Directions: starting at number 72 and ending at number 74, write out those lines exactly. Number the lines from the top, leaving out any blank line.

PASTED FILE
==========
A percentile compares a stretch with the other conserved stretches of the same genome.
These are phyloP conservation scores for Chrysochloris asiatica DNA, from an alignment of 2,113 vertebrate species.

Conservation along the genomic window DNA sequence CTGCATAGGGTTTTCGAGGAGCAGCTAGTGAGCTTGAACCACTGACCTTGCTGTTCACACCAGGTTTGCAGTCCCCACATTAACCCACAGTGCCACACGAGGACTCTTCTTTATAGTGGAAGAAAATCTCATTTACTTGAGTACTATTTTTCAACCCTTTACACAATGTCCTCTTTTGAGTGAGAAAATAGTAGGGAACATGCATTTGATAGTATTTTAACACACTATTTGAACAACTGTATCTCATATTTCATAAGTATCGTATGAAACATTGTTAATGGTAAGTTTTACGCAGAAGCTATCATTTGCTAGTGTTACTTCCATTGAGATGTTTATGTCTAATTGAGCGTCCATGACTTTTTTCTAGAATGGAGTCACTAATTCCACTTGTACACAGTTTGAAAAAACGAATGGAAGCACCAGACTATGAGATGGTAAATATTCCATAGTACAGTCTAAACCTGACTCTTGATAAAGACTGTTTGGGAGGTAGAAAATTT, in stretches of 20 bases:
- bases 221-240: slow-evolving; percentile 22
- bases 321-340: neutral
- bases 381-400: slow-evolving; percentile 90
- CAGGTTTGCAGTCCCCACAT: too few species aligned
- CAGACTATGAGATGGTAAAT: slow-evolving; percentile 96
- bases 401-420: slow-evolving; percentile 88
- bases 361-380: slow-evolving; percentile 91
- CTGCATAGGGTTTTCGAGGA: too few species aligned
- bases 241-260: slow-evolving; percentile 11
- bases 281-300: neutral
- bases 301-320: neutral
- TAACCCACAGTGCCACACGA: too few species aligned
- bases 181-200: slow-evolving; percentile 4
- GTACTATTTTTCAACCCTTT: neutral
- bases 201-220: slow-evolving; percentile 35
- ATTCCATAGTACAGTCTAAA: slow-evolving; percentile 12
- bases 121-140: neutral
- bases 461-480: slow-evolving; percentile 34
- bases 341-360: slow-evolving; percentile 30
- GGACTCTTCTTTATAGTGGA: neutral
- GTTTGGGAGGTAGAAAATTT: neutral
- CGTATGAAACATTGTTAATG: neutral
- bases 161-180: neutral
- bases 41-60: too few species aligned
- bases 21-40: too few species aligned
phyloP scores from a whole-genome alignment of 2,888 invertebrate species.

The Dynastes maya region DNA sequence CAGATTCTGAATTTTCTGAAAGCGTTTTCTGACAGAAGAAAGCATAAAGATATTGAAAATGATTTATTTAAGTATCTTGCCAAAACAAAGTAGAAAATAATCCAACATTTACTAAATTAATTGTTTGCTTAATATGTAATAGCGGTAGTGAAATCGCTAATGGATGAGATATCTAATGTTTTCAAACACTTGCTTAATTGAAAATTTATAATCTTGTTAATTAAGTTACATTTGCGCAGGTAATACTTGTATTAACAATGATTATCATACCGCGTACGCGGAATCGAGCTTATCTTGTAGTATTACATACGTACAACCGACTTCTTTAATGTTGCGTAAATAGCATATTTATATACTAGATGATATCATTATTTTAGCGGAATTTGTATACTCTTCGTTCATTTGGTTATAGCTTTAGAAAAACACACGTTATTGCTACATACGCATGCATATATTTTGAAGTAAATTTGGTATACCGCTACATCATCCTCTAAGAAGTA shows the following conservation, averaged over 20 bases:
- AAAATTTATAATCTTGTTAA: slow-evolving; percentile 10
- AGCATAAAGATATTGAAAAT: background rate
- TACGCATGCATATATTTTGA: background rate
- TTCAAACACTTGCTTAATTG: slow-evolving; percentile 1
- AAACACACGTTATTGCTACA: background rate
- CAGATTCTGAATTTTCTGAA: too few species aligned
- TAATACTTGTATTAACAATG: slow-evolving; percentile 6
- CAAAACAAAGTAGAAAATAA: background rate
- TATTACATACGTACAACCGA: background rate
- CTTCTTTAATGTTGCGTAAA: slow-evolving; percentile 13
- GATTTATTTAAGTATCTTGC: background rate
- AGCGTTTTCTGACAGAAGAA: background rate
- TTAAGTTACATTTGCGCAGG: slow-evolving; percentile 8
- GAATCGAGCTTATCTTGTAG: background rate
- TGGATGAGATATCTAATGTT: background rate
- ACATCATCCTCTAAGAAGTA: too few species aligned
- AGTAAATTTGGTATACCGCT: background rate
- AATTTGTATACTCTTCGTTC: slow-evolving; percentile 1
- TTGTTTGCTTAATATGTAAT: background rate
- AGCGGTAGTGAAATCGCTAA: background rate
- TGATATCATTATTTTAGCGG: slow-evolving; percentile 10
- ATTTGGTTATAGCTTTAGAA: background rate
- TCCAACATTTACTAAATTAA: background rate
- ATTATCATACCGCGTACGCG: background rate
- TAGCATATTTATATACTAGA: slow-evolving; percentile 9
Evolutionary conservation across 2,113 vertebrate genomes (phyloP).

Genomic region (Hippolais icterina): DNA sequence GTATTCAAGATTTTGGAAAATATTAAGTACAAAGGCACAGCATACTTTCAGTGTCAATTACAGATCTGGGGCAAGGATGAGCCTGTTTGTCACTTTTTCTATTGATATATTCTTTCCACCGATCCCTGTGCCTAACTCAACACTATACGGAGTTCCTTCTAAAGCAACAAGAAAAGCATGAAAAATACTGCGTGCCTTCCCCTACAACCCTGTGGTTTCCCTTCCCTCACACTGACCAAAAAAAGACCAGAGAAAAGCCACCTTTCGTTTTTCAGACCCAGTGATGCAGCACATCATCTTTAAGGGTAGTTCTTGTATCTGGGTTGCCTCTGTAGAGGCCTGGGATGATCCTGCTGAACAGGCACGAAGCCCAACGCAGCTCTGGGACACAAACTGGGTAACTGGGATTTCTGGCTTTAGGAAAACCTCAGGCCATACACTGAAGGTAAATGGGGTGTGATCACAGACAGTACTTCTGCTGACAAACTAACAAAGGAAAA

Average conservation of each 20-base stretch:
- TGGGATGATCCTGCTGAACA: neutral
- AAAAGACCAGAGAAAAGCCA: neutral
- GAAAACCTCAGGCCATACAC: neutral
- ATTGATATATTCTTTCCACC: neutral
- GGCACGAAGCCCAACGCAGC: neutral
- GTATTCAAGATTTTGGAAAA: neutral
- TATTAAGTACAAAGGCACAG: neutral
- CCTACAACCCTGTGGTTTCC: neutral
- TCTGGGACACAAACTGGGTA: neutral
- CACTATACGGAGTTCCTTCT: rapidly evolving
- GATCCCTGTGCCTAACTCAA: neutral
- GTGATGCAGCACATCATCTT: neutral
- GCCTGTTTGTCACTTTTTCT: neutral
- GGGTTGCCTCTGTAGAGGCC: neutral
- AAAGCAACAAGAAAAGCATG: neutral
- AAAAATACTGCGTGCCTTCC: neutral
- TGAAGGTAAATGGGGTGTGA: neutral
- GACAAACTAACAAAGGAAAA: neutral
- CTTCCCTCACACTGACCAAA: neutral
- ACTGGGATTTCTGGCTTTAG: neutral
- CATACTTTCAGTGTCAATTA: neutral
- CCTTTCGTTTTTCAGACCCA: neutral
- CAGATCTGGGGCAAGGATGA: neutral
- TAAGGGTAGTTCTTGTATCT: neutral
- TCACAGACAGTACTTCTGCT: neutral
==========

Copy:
- GGGTTGCCTCTGTAGAGGCC: neutral
- AAAGCAACAAGAAAAGCATG: neutral
- AAAAATACTGCGTGCCTTCC: neutral